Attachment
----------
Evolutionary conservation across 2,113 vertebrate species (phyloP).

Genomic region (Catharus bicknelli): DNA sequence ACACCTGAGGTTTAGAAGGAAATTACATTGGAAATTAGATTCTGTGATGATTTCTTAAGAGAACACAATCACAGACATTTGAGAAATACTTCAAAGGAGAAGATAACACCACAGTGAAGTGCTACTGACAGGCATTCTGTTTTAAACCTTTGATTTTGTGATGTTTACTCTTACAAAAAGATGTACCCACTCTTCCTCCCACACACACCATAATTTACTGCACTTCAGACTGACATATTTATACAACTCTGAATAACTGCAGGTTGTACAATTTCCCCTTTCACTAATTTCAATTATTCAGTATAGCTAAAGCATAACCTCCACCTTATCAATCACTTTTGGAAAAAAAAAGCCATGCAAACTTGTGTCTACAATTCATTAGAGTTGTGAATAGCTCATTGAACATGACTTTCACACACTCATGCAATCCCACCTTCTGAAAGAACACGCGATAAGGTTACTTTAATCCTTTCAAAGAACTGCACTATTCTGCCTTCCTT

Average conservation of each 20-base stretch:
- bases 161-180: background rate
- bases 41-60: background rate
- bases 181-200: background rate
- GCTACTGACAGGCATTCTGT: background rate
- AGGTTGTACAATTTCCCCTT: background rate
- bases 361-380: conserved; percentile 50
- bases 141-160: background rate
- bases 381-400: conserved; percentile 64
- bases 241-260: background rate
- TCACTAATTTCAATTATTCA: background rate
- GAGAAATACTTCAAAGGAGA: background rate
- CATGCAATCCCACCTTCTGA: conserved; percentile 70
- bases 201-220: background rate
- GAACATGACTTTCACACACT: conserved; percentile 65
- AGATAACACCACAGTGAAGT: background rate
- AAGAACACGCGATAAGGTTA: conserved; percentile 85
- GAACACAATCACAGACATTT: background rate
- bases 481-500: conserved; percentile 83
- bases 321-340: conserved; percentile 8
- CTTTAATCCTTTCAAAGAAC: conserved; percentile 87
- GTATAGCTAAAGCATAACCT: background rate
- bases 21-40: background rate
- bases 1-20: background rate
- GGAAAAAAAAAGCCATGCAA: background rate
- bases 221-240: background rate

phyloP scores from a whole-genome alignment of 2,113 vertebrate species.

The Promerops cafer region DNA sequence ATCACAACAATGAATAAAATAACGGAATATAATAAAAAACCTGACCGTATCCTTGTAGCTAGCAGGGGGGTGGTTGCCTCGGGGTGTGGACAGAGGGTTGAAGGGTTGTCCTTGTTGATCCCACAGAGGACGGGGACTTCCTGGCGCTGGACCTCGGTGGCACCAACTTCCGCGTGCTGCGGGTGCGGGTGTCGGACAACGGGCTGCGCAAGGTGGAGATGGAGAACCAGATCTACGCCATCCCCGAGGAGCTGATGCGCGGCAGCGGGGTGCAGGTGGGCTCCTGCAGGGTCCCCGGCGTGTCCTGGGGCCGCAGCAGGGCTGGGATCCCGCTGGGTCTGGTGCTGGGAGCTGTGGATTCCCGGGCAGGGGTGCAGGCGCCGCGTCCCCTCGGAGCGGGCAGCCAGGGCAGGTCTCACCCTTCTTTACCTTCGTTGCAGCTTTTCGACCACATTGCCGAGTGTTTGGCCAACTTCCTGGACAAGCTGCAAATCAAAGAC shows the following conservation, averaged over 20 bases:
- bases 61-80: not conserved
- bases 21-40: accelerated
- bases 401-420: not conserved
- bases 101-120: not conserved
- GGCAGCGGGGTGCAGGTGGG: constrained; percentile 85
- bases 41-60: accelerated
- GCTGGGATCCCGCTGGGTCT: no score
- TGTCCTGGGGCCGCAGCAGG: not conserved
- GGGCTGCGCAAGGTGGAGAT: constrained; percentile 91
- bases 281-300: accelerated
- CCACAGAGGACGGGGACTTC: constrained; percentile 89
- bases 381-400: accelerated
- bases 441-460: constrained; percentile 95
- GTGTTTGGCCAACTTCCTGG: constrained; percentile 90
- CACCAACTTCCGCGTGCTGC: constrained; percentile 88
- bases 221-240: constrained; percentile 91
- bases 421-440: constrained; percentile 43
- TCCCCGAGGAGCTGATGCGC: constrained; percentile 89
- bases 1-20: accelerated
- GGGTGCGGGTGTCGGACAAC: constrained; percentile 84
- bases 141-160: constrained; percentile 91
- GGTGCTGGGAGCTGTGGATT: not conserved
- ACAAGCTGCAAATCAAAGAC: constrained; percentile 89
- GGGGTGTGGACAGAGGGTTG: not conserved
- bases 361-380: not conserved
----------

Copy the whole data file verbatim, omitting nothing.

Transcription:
Evolutionary conservation across 2,113 vertebrate species (phyloP).

Genomic region (Catharus bicknelli): DNA sequence ACACCTGAGGTTTAGAAGGAAATTACATTGGAAATTAGATTCTGTGATGATTTCTTAAGAGAACACAATCACAGACATTTGAGAAATACTTCAAAGGAGAAGATAACACCACAGTGAAGTGCTACTGACAGGCATTCTGTTTTAAACCTTTGATTTTGTGATGTTTACTCTTACAAAAAGATGTACCCACTCTTCCTCCCACACACACCATAATTTACTGCACTTCAGACTGACATATTTATACAACTCTGAATAACTGCAGGTTGTACAATTTCCCCTTTCACTAATTTCAATTATTCAGTATAGCTAAAGCATAACCTCCACCTTATCAATCACTTTTGGAAAAAAAAAGCCATGCAAACTTGTGTCTACAATTCATTAGAGTTGTGAATAGCTCATTGAACATGACTTTCACACACTCATGCAATCCCACCTTCTGAAAGAACACGCGATAAGGTTACTTTAATCCTTTCAAAGAACTGCACTATTCTGCCTTCCTT

Average conservation of each 20-base stretch:
- bases 161-180: background rate
- bases 41-60: background rate
- bases 181-200: background rate
- GCTACTGACAGGCATTCTGT: background rate
- AGGTTGTACAATTTCCCCTT: background rate
- bases 361-380: conserved; percentile 50
- bases 141-160: background rate
- bases 381-400: conserved; percentile 64
- bases 241-260: background rate
- TCACTAATTTCAATTATTCA: background rate
- GAGAAATACTTCAAAGGAGA: background rate
- CATGCAATCCCACCTTCTGA: conserved; percentile 70
- bases 201-220: background rate
- GAACATGACTTTCACACACT: conserved; percentile 65
- AGATAACACCACAGTGAAGT: background rate
- AAGAACACGCGATAAGGTTA: conserved; percentile 85
- GAACACAATCACAGACATTT: background rate
- bases 481-500: conserved; percentile 83
- bases 321-340: conserved; percentile 8
- CTTTAATCCTTTCAAAGAAC: conserved; percentile 87
- GTATAGCTAAAGCATAACCT: background rate
- bases 21-40: background rate
- bases 1-20: background rate
- GGAAAAAAAAAGCCATGCAA: background rate
- bases 221-240: background rate

phyloP scores from a whole-genome alignment of 2,113 vertebrate species.

The Promerops cafer region DNA sequence ATCACAACAATGAATAAAATAACGGAATATAATAAAAAACCTGACCGTATCCTTGTAGCTAGCAGGGGGGTGGTTGCCTCGGGGTGTGGACAGAGGGTTGAAGGGTTGTCCTTGTTGATCCCACAGAGGACGGGGACTTCCTGGCGCTGGACCTCGGTGGCACCAACTTCCGCGTGCTGCGGGTGCGGGTGTCGGACAACGGGCTGCGCAAGGTGGAGATGGAGAACCAGATCTACGCCATCCCCGAGGAGCTGATGCGCGGCAGCGGGGTGCAGGTGGGCTCCTGCAGGGTCCCCGGCGTGTCCTGGGGCCGCAGCAGGGCTGGGATCCCGCTGGGTCTGGTGCTGGGAGCTGTGGATTCCCGGGCAGGGGTGCAGGCGCCGCGTCCCCTCGGAGCGGGCAGCCAGGGCAGGTCTCACCCTTCTTTACCTTCGTTGCAGCTTTTCGACCACATTGCCGAGTGTTTGGCCAACTTCCTGGACAAGCTGCAAATCAAAGAC shows the following conservation, averaged over 20 bases:
- bases 61-80: not conserved
- bases 21-40: accelerated
- bases 401-420: not conserved
- bases 101-120: not conserved
- GGCAGCGGGGTGCAGGTGGG: constrained; percentile 85
- bases 41-60: accelerated
- GCTGGGATCCCGCTGGGTCT: no score
- TGTCCTGGGGCCGCAGCAGG: not conserved
- GGGCTGCGCAAGGTGGAGAT: constrained; percentile 91
- bases 281-300: accelerated
- CCACAGAGGACGGGGACTTC: constrained; percentile 89
- bases 381-400: accelerated
- bases 441-460: constrained; percentile 95
- GTGTTTGGCCAACTTCCTGG: constrained; percentile 90
- CACCAACTTCCGCGTGCTGC: constrained; percentile 88
- bases 221-240: constrained; percentile 91
- bases 421-440: constrained; percentile 43
- TCCCCGAGGAGCTGATGCGC: constrained; percentile 89
- bases 1-20: accelerated
- GGGTGCGGGTGTCGGACAAC: constrained; percentile 84
- bases 141-160: constrained; percentile 91
- GGTGCTGGGAGCTGTGGATT: not conserved
- ACAAGCTGCAAATCAAAGAC: constrained; percentile 89
- GGGGTGTGGACAGAGGGTTG: not conserved
- bases 361-380: not conserved